Common sense breaks out at the Supreme Court:
Arizona school officials violated the constitutional rights of a 13-year-old girl when they strip-searched her on the suspicion she might be hiding ibuprofen in her underwear, the Supreme Court ruled yesterday. The decision put school districts on notice that such searches are "categorically distinct" from other efforts to combat illegal drugs.
In a case that had drawn attention from educators, parents and civil libertarians across the country, the court ruled 8 to 1 that such an intrusive search without the threat of a clear danger to other students violated the Constitution's protections against unreasonable search or seizure.
Justice David H. Souter, writing perhaps his final opinion for the court, said that in the search of Savana Redding, now a 19-year-old college student, school officials overreacted to vague accusations that Redding was violating school policy by possessing the ibuprofen, equivalent to two tablets of Advil.
Souter said it would be reasonable to search the girl's backpack and outer clothes, but it was a "quantum leap" to take the next step. Such "quantum leaps" have become commonplace in the era of zero tolerance. No distinction is made between vague reports of a student having Ibuprofen and reliable reports of one having cocaine, or between a student having a real gun or drawing one on paper, or a student having a hunting knife on his person or a table knife in the trunk of its car, or . . . pick your overreaction. The lone dissenter in the 8-1 decision was Clarence Thomas, who said the student would not have been the first person to conceal pills in her undergarments, "Nor will she be the last after today's decision, which announces the safest place to secrete contraband in school." That sounds like he's deciding based on a real-world consequence instead of what the law and Constitution require, something an originalist isn't supposed to do.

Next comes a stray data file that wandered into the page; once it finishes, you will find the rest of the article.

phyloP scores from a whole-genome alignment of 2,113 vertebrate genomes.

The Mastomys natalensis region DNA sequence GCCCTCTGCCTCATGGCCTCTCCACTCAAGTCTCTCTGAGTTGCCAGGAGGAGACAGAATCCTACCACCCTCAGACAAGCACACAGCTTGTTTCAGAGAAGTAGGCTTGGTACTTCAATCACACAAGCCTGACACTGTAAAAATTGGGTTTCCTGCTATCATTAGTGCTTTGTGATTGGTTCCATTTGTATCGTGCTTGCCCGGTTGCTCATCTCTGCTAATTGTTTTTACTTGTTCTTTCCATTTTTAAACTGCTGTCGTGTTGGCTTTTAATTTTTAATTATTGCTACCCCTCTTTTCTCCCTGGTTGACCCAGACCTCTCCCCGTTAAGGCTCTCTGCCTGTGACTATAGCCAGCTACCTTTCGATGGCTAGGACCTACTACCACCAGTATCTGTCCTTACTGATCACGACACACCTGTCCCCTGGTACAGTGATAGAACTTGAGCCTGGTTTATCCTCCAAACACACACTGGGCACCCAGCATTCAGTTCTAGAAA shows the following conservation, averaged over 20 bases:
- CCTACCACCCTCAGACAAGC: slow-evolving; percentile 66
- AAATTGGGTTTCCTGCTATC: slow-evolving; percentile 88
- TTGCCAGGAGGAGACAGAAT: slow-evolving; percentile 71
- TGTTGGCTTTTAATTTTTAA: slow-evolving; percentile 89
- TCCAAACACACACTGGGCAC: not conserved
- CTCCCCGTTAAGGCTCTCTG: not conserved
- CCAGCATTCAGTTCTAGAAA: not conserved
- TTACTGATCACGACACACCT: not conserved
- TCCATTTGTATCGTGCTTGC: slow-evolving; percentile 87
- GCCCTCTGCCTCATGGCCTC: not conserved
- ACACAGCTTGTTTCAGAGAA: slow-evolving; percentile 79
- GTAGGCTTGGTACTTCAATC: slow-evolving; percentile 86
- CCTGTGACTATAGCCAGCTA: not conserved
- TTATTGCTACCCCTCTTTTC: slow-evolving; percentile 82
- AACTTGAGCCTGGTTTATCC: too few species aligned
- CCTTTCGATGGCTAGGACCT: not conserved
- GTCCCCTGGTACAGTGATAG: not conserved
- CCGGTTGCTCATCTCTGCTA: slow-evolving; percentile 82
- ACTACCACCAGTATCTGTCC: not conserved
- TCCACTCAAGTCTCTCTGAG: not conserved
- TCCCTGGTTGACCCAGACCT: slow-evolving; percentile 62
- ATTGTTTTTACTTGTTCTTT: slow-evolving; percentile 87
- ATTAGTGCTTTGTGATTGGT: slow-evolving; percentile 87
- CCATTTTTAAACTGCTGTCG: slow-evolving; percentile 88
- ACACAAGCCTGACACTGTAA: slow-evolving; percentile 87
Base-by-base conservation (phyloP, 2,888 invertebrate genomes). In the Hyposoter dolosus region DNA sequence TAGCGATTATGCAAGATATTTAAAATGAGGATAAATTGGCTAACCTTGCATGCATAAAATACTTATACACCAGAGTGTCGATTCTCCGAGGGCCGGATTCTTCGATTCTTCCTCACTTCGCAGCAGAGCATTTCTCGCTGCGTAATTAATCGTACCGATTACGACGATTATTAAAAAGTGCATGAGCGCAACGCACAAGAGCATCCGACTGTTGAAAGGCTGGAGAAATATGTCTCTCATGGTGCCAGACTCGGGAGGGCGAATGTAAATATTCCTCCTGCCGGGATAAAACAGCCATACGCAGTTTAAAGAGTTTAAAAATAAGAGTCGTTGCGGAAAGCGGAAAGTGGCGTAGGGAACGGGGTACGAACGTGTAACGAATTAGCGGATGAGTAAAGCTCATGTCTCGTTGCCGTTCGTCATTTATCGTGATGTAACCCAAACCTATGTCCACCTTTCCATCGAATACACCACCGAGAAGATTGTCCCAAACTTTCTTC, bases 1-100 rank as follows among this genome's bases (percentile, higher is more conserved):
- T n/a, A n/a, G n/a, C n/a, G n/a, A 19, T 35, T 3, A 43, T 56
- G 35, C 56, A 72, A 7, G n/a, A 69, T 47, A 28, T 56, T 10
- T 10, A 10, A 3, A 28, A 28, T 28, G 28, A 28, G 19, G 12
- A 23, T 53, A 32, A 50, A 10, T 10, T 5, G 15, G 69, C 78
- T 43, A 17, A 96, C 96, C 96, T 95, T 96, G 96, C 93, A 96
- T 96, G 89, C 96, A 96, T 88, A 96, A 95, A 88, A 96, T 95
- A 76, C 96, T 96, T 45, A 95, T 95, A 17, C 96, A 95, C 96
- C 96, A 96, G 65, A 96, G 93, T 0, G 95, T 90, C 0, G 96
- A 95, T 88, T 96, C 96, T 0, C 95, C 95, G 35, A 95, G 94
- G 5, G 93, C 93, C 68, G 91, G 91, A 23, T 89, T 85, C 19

And on the empathy front, Ruth Bader Ginsburg has complained that her male colleagues' comments at the time of oral argument made it sound like they didn't appreciate the trauma such a search would have on a developing adolescent. "They have never been a 13-year-old girl," she told USA Today. "It's a very sensitive age for a girl. I didn't think that my colleagues, some of them, quite understood." But, as the Washington Post story notes, the opinion recognized just that. "Changing for gym is getting ready for play," Souter wrote. "Exposing for a search is responding to an accusation reserved for suspected wrongdoers" and is so degrading that a number of states and school districts have banned strip searches.